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At least 10 days till hot Phobos-Grunt chunks rain down

Earliest estimate for fallout from doomed Russian Mars probe 'may change'

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Any fragments of the doomed Russian Mars probe Phobos-Grunt that don't burn up in the fiery explosion of its fuel tanks hitting the atmosphere are likely to fall to Earth on 15 January.

Russian Air and Space Defence Troops' spokesman Alexei Zolotukhin gave Russian news agency Itar-Tass the date but added that it might still change.

No landing site was given for the rogue fragments, but Zolotukhin said that as of today, the stalled spacecraft was in an orbit with a period of 88.57 minutes and an inclination of 51.41 degrees, and its apogee was now 224km while its perigee is 184km.

Since the probe got stuck in Earth's orbit instead of firing its engines to send it on its mission to Mars and Martian moon Phobos, there has been concern about what will happen when it drops unguided back through the atmosphere.

The craft is carrying around 7.5 metric tons of fuel, which is likely to help Phobos-Grunt to disintegrate as soon as it hits the atmosphere, but Russian space agency Roscosmos has warned that 20 to 30 pieces with a total weight of less than 200kg could survive to impact the surface.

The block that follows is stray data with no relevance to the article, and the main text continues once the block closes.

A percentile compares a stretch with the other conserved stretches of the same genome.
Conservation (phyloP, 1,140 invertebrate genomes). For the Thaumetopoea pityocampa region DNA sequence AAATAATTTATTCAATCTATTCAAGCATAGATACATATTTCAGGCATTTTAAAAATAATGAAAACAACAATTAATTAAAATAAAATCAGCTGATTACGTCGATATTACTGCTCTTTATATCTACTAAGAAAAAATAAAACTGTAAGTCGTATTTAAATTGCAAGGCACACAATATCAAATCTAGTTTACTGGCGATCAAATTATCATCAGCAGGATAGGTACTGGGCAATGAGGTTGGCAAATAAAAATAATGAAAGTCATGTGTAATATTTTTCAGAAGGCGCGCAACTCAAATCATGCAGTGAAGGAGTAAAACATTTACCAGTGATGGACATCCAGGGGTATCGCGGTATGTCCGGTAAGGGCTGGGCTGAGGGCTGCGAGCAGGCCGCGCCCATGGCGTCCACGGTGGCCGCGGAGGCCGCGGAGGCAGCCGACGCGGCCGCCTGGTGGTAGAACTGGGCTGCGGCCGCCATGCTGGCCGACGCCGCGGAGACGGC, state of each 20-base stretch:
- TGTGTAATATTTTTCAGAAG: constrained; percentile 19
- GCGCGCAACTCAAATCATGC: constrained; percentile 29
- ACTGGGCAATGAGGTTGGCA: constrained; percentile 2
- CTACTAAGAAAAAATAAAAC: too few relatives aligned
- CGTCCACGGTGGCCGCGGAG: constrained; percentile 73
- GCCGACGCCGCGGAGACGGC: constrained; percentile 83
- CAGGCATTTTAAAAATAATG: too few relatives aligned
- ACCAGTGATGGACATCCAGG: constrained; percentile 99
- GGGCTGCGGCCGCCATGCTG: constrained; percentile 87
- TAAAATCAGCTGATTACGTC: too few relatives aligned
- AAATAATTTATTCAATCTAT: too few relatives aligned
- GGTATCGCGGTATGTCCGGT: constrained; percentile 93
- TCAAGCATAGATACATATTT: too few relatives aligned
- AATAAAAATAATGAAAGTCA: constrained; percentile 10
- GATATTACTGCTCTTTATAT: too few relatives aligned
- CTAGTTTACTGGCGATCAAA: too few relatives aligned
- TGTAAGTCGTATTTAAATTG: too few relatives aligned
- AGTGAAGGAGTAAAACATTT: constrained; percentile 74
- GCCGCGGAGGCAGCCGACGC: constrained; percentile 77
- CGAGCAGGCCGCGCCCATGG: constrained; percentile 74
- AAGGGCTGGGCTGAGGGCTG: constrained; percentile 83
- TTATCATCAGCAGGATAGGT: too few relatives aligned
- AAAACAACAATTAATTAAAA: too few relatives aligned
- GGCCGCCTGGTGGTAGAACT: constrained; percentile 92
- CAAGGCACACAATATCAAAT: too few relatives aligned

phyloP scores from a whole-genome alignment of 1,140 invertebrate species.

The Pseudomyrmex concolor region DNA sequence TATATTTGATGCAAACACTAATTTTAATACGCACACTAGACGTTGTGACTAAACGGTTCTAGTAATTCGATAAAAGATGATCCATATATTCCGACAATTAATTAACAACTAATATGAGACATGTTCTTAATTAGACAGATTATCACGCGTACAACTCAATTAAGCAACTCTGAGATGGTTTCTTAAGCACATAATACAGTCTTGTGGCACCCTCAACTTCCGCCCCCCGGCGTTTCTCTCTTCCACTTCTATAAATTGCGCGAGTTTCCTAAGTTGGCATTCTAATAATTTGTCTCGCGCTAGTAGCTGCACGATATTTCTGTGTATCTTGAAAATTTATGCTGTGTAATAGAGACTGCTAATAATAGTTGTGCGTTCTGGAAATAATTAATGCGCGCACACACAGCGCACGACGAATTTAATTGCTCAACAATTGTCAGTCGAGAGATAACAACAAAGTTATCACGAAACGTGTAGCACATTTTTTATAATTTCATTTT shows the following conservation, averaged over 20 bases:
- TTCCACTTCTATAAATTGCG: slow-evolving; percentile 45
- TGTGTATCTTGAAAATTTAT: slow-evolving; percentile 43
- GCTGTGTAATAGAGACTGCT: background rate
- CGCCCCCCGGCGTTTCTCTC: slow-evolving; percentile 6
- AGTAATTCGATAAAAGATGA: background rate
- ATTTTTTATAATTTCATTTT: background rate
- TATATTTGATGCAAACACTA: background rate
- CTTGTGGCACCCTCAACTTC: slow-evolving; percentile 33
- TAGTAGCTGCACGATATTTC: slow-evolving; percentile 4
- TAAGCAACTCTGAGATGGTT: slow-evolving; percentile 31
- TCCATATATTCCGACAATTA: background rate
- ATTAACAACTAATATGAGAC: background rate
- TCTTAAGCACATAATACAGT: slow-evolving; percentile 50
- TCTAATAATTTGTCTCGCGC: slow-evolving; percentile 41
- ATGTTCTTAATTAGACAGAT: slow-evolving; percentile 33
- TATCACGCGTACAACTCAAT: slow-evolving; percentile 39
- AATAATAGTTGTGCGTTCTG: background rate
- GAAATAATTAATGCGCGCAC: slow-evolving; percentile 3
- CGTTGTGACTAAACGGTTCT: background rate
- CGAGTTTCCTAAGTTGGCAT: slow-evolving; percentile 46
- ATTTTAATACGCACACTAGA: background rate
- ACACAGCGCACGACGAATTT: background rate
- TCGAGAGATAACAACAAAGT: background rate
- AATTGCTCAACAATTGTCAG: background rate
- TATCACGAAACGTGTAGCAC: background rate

Roscosmos has also said that it won't be possible to be certain about the time and place of any fragmentary impacts until within a few days of the probe's plunge through the atmosphere.

Specialists at the Russian Air and Space Defence Troops' space situation are currently monitoring the probe's changes and will be able to give a preliminary forecast of when and where the bits of debris will land once Phobos-Grunt drops out of orbit.

Zolotukhin said that information about orbit changes was being "provided for all the parties concerned".

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